It's not quite mind reading, but it's close: scientists have been able to identify songs people are listening to just by using fMRI scans of their brains, which measure blood flow and brain activity. The research promises to help us understand both how the mind reacts to music and how future brain interfaces could be developed to help people who can't communicate in the usual way (i.e. locked-in syndrome). Further down the line we could even be composing songs using our thoughts, according to the international team of researchers behind the study, though that kind of sci-fi concept is still some time away. The experiments relied on an encoding-decoding model, where a computer system monitored the brain activity patterns caused by particular songs – which parts of the mind lit up and when – and then tried to identify the right song again just from the fMRI data. Six volunteers were played 40 pieces of music covering classical music, rock, pop, jazz, and others. Software hooked up to the fMRI scanner was trained to measure brain activity against musical features including tonality, dynamics, rhythm and timbre. When the analysis was complete, some of the tunes were repeated, and the computer system had to guess which songs were chosen. When the computer was given a straightforward A or B choice, it picked the right one up to 85 percent of the time.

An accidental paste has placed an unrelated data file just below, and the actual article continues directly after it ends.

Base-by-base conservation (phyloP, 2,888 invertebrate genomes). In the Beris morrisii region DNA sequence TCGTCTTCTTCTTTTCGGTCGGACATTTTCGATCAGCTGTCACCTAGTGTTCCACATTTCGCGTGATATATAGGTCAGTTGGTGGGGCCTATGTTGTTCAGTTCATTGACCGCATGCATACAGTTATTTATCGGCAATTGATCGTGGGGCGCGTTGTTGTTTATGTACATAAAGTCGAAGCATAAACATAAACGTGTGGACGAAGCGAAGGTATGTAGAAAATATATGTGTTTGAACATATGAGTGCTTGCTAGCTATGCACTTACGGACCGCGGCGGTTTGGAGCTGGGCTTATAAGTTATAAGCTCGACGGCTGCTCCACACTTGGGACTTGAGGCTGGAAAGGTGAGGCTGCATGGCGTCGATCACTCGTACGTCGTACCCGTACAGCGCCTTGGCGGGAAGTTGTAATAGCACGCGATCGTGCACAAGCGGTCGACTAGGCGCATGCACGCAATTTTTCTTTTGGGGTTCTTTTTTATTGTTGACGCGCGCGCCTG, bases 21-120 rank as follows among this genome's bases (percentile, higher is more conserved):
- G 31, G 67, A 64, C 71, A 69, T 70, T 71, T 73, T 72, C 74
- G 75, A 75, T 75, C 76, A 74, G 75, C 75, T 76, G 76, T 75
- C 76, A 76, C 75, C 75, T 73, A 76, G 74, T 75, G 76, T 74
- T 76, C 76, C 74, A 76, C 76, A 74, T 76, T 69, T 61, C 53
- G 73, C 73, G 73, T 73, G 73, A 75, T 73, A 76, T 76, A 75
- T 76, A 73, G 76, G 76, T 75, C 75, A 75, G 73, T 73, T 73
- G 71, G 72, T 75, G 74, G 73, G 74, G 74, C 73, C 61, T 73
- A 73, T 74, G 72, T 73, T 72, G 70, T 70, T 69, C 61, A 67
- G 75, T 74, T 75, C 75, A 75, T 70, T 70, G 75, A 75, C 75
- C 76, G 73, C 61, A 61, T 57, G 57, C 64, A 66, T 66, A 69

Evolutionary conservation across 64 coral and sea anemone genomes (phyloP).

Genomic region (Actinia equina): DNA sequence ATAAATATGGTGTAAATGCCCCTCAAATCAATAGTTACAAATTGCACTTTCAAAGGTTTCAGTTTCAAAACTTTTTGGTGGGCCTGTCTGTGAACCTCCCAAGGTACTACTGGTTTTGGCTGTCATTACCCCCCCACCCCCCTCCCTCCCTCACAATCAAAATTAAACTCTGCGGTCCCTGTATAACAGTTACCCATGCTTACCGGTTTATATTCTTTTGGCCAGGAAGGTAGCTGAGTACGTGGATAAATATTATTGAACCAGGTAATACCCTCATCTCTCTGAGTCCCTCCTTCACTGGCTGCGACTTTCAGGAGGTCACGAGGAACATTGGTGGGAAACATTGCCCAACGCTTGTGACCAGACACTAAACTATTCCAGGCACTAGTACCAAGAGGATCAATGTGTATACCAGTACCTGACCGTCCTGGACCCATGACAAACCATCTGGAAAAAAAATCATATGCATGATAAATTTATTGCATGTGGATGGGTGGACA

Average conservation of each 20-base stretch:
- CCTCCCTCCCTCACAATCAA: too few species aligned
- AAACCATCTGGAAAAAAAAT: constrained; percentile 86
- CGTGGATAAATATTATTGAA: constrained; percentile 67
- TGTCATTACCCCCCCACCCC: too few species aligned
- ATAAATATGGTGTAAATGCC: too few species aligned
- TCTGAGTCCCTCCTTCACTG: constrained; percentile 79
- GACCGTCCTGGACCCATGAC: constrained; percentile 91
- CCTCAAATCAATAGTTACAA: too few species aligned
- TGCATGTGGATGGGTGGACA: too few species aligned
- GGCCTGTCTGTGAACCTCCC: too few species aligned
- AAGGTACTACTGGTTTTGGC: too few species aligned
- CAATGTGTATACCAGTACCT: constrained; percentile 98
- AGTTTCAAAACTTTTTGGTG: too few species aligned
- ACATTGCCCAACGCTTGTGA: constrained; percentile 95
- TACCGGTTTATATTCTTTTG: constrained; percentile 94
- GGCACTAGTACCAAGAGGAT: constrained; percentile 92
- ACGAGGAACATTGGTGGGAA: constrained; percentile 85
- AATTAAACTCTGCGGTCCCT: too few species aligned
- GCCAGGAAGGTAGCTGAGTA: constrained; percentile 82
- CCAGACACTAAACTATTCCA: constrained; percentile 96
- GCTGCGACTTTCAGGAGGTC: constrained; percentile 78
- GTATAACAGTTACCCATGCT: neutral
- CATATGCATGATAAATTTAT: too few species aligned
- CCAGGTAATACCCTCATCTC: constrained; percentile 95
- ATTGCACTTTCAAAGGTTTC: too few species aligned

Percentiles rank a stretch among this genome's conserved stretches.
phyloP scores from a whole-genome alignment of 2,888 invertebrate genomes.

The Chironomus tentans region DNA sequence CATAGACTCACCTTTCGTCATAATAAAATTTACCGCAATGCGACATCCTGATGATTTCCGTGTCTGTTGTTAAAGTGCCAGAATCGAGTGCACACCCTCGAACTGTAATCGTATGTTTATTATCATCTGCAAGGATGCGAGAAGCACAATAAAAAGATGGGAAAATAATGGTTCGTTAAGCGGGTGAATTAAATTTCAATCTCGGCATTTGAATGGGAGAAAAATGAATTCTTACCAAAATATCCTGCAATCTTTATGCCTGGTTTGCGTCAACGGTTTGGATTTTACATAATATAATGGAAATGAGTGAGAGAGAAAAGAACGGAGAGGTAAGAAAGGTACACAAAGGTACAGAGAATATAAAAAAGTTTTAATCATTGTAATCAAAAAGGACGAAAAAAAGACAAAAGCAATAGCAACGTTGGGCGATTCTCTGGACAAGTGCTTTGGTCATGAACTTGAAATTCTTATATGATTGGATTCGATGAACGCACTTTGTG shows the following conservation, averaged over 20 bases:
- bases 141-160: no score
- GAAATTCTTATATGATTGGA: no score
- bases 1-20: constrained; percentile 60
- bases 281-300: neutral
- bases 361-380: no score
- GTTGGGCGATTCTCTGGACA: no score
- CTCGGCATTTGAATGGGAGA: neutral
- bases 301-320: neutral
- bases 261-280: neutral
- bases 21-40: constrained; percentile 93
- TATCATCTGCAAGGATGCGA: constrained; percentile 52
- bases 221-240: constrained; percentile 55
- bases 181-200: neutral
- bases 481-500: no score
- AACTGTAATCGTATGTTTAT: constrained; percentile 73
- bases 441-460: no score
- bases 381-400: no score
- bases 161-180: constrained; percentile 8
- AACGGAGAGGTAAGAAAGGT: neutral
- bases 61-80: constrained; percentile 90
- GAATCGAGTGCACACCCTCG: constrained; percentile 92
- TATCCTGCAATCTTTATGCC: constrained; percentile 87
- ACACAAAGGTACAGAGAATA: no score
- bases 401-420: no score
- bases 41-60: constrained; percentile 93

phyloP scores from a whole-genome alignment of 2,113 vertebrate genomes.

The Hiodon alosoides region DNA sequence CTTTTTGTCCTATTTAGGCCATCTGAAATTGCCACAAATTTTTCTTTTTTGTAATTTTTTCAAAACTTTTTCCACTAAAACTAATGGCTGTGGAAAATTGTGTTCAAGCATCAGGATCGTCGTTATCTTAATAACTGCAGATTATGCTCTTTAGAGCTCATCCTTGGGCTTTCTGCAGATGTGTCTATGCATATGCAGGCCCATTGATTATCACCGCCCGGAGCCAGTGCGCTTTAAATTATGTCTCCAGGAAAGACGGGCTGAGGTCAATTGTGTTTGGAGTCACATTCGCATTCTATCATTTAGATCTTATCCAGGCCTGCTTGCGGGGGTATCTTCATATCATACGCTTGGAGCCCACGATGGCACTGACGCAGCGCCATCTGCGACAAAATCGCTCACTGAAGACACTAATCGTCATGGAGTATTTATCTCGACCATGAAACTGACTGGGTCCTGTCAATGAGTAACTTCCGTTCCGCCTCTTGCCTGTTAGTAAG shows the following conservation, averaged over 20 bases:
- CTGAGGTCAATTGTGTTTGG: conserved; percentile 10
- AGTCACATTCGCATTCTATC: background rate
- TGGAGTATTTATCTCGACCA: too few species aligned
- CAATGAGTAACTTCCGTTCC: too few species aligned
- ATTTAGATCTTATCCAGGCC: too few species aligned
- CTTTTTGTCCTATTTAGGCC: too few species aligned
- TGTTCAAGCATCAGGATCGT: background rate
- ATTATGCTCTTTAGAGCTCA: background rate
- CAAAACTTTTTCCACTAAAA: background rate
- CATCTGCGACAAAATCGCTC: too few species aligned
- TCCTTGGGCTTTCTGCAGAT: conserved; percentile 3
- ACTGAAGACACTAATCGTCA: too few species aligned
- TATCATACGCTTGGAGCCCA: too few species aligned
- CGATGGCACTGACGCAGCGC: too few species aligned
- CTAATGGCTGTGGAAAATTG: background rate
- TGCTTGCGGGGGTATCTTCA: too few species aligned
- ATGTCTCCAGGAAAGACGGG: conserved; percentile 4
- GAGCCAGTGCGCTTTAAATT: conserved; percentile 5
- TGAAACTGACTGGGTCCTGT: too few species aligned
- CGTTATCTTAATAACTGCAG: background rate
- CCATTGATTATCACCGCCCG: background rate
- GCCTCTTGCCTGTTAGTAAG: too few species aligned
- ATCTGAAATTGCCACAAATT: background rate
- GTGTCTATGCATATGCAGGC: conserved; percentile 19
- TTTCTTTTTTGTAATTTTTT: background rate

The experiment was then widened so the software system had to pick the right song out of ten possible options, using only the brain scan data of the listener to go off. This time, the computer got it right 74 percent of the time. Among the other findings from the study was the way in which listeners didn't really show a 'hemispheric preference' for musical processing – there was no bias towards the left or right-hand side of the brain. While this isn't the first time scientists have tried to map songs against brain activity, this particular experiment does go into greater depth with a wider choice of songs and a more varied playlist than previous research did. Further down the line, the researchers say, this kind of technique could be used to work out which hooks and melodies people like best, and why some people can really fall in love with a song while it leaves others cold. The study is part of a wider effort to understand more about the effect music can have on us, with recent research looking at how certain music boosts productivity, and the way in which changes in brain activity can actually alter our taste in music. Eventually, the new technique could even be applied to help people who have problems with auditory hallucinations, though we're going to need a lot more data before that can happen.